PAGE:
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    Cricket Web Staff Member archie mac's Avatar
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    In the Test match of 1882 the English bowled to a 8-1 field which they called off theory.

    So these things come in cycles the scoring rates are still pretty good?
    You know it makes sense.


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    Hall of Fame Member honestbharani's Avatar
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    They are, but honestly, when Udal and Panesar bowled to that in and out field to Dhoni and Pathan, I got the feeling there was no way any batsmen could really make too many runs off them. The ball was turning a bit and holding after pitching and was bouning quite high as well. There is just no way batsmen can score runs when fielders are covering the two options they have: either to attack or to defend. You CANNOT keep getting singles on such pitches with such fields and think you can play a long inning.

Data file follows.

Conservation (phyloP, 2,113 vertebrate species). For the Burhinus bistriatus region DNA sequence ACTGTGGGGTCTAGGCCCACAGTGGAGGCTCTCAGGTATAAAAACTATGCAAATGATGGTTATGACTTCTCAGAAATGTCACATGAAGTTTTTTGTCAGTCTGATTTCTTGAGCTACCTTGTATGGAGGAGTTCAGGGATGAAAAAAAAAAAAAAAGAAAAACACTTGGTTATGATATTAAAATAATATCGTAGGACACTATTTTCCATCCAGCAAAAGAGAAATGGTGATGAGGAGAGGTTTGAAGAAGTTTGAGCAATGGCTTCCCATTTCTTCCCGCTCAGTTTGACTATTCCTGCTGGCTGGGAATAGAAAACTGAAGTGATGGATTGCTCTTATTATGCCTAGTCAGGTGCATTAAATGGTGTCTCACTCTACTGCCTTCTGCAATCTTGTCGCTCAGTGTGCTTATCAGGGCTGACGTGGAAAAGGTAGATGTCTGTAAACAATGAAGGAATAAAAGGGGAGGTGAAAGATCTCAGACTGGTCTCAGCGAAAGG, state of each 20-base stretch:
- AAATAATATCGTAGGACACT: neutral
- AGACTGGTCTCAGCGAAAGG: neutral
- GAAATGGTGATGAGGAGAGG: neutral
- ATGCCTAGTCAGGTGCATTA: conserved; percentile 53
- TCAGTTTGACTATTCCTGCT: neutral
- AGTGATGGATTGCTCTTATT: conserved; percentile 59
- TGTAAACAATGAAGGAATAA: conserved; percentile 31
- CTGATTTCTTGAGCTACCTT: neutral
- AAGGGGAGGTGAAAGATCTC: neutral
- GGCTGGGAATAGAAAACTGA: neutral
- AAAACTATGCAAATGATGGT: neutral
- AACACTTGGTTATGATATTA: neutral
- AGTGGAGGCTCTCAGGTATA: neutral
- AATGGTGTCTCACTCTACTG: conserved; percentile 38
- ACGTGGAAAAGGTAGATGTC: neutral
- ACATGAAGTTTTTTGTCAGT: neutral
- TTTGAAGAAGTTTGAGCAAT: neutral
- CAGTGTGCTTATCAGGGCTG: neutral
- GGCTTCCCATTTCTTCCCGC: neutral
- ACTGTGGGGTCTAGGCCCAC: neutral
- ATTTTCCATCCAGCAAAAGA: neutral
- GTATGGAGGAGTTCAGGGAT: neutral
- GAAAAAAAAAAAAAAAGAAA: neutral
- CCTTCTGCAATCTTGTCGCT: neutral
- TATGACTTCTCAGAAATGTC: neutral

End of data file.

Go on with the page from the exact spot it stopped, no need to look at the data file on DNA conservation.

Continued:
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    Cricket Web Staff Member archie mac's Avatar
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    Quote Originally Posted by honestbharani
    They are, but honestly, when Udal and Panesar bowled to that in and out field to Dhoni and Pathan, I got the feeling there was no way any batsmen could really make too many runs off them. The ball was turning a bit and holding after pitching and was bouning quite high as well. There is just no way batsmen can score runs when fielders are covering the two options they have: either to attack or to defend. You CANNOT keep getting singles on such pitches with such fields and think you can play a long inning.